• A broader reading of seismic waves from North Korea by Jeffrey Park. How a North Korean nuclear test demonstrated that the international community can effectively monitor a comprehensive nuclear test ban treaty, as soon as it is ratified by the United States and placed into force.
  • Nuclear photography: Making the invisible visible by Carole Gallagher. A documentary photographer, Gallagher spent a decade capturing the lives of those who lived downwind of the nuclear tests conducted at the Nevada Test Site. In this essay, a part of the Bulletin’s special issue on art, destruction, and the Doomsday Clock, she explores whether nuclear catastrophe is beyond the reach of art.
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Battle of New Orleans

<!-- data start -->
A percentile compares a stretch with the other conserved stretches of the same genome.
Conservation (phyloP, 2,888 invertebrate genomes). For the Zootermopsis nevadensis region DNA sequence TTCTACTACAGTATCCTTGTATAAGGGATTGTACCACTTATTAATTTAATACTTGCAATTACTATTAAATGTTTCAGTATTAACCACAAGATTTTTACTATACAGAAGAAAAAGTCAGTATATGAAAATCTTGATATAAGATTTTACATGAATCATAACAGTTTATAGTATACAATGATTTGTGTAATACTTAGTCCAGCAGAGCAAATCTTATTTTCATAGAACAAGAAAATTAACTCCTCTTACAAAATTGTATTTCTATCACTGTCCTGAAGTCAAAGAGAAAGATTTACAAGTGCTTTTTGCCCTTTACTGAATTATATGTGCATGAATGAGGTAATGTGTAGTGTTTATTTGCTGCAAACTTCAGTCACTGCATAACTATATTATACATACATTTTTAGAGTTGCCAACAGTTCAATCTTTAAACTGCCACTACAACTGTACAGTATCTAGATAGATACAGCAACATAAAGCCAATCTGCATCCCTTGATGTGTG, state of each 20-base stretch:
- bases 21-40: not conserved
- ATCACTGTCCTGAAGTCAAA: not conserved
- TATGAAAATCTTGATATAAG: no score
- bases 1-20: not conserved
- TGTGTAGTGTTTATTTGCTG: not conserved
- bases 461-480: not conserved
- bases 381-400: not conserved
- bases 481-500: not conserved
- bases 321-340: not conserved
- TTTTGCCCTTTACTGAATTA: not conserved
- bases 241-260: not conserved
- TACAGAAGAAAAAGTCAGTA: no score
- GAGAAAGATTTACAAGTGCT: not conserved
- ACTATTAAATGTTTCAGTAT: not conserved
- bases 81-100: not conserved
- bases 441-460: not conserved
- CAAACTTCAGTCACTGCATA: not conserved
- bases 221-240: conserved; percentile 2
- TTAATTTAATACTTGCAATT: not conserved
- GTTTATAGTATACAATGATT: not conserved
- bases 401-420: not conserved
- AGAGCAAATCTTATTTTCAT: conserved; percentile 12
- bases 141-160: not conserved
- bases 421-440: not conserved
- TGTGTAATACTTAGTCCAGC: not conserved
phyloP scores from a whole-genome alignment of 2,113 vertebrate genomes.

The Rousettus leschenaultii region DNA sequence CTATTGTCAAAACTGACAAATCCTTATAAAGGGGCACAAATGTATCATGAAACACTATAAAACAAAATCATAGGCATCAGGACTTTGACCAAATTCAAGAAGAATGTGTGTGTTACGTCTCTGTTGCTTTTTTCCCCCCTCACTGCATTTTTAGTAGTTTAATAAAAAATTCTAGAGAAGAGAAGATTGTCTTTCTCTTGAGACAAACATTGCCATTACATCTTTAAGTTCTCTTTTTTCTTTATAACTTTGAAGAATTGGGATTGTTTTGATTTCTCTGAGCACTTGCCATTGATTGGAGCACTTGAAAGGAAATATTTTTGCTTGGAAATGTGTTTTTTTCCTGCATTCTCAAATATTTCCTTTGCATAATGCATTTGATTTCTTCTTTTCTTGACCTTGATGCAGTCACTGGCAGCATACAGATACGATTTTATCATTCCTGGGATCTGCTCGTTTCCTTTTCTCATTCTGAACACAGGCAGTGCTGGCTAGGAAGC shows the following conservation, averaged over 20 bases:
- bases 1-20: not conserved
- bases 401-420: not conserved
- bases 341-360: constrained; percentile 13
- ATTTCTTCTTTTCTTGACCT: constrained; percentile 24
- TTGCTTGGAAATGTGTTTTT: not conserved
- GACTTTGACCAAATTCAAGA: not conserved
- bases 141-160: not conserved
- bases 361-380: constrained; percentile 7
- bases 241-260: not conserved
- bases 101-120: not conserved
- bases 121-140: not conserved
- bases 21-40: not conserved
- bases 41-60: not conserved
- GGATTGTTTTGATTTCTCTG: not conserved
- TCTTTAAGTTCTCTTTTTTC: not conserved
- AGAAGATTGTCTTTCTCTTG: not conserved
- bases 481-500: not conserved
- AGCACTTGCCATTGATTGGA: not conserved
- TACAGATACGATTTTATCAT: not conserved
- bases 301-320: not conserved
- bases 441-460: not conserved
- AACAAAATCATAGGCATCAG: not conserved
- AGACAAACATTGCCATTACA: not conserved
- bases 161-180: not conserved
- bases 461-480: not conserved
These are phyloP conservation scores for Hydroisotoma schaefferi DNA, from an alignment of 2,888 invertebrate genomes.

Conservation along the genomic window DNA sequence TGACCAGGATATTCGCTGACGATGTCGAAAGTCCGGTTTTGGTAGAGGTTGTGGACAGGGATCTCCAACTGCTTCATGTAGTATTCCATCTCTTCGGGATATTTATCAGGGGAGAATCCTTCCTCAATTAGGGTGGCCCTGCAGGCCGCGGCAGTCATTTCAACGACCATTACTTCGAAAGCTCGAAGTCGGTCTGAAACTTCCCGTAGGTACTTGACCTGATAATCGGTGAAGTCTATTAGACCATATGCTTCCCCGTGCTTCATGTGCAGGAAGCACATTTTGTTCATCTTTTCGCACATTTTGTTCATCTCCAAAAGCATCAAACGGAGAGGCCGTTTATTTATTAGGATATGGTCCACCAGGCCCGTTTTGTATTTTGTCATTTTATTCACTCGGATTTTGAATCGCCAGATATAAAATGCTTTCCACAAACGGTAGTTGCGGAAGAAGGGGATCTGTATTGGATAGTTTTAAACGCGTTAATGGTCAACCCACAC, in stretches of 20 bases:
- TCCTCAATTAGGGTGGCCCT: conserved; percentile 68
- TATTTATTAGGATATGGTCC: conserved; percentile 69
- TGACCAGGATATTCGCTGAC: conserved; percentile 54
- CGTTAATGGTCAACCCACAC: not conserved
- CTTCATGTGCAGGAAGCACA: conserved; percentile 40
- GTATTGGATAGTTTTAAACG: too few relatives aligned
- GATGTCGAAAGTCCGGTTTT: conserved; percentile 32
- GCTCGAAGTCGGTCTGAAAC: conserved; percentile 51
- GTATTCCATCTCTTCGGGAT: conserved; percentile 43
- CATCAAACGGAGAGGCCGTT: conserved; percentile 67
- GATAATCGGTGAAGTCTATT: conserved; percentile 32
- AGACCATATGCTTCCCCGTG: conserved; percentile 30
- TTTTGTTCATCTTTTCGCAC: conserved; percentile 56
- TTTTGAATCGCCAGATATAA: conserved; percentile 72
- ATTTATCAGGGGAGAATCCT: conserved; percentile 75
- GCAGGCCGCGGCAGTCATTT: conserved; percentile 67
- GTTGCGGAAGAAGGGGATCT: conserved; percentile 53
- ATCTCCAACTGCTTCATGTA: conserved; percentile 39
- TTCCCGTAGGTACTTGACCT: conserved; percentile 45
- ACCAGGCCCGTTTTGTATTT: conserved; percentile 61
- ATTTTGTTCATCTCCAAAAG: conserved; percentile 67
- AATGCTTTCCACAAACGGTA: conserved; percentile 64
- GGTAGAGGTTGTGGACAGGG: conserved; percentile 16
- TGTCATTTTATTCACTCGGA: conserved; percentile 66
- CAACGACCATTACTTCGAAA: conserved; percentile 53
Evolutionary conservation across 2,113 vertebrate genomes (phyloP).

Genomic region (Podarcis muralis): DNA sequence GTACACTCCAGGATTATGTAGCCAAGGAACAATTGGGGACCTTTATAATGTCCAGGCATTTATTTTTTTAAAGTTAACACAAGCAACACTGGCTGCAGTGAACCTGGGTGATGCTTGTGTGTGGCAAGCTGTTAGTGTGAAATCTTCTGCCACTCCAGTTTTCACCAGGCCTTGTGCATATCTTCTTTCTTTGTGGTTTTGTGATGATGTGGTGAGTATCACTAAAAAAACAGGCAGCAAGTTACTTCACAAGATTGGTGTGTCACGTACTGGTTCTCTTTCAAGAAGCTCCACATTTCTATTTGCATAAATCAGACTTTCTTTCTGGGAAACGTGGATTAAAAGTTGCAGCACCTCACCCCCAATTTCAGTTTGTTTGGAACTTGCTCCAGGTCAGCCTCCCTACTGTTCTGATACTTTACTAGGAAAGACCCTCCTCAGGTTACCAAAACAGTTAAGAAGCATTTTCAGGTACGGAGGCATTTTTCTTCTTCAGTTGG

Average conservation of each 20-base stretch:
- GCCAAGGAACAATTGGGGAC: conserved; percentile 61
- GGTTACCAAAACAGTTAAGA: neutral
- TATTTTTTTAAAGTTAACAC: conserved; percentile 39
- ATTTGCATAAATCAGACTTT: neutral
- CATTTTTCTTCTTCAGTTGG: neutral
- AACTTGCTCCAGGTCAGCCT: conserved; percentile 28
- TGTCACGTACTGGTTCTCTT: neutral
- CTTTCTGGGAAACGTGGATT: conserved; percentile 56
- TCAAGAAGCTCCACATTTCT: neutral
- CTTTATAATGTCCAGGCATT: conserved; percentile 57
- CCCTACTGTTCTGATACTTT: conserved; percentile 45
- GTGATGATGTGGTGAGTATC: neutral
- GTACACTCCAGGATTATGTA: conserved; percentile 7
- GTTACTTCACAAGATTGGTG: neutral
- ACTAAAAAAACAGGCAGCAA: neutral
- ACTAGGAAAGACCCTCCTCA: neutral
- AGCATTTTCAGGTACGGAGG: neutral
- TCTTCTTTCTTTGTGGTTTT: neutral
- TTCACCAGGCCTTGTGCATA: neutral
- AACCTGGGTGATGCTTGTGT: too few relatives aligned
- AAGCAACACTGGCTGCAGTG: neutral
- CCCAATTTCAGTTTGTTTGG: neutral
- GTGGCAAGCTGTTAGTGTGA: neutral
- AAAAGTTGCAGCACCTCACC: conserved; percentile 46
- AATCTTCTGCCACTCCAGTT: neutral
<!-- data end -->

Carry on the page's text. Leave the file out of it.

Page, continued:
English: The Battle of New Orleans. General An...
English: The Battle of New Orleans. General Andrew Jackson stands on the parapet of his makeshift defenses as his troops repulse attacking Highlanders. (Photo credit: Wikipedia)
Naval History Blog » Blog Archive » Jan. 8, 1815 – Battle of New Orleans
Today marks the final victory over the British that ended the War of 1812. The Battle of New Orleans was settled at Chalmette Plantation, where Maj. Gen. Andrew Jackson’s troops scored a final victory for the United States.
Less known, however, is the naval skirmish three weeks prior that set up Jackson’s victory. During the Battle of Lake Borgne, American Sailors and Marines, with just a few gun boats, slowed the approach of 8,000 British troops advancing toward New Orleans. Armed with the knowledge the British were coming, Jackson was able to prepare and amass his troops for the greatest land battle victory during the War of 1812. All thanks to the intuition of Commodore Daniel Todd Patterson.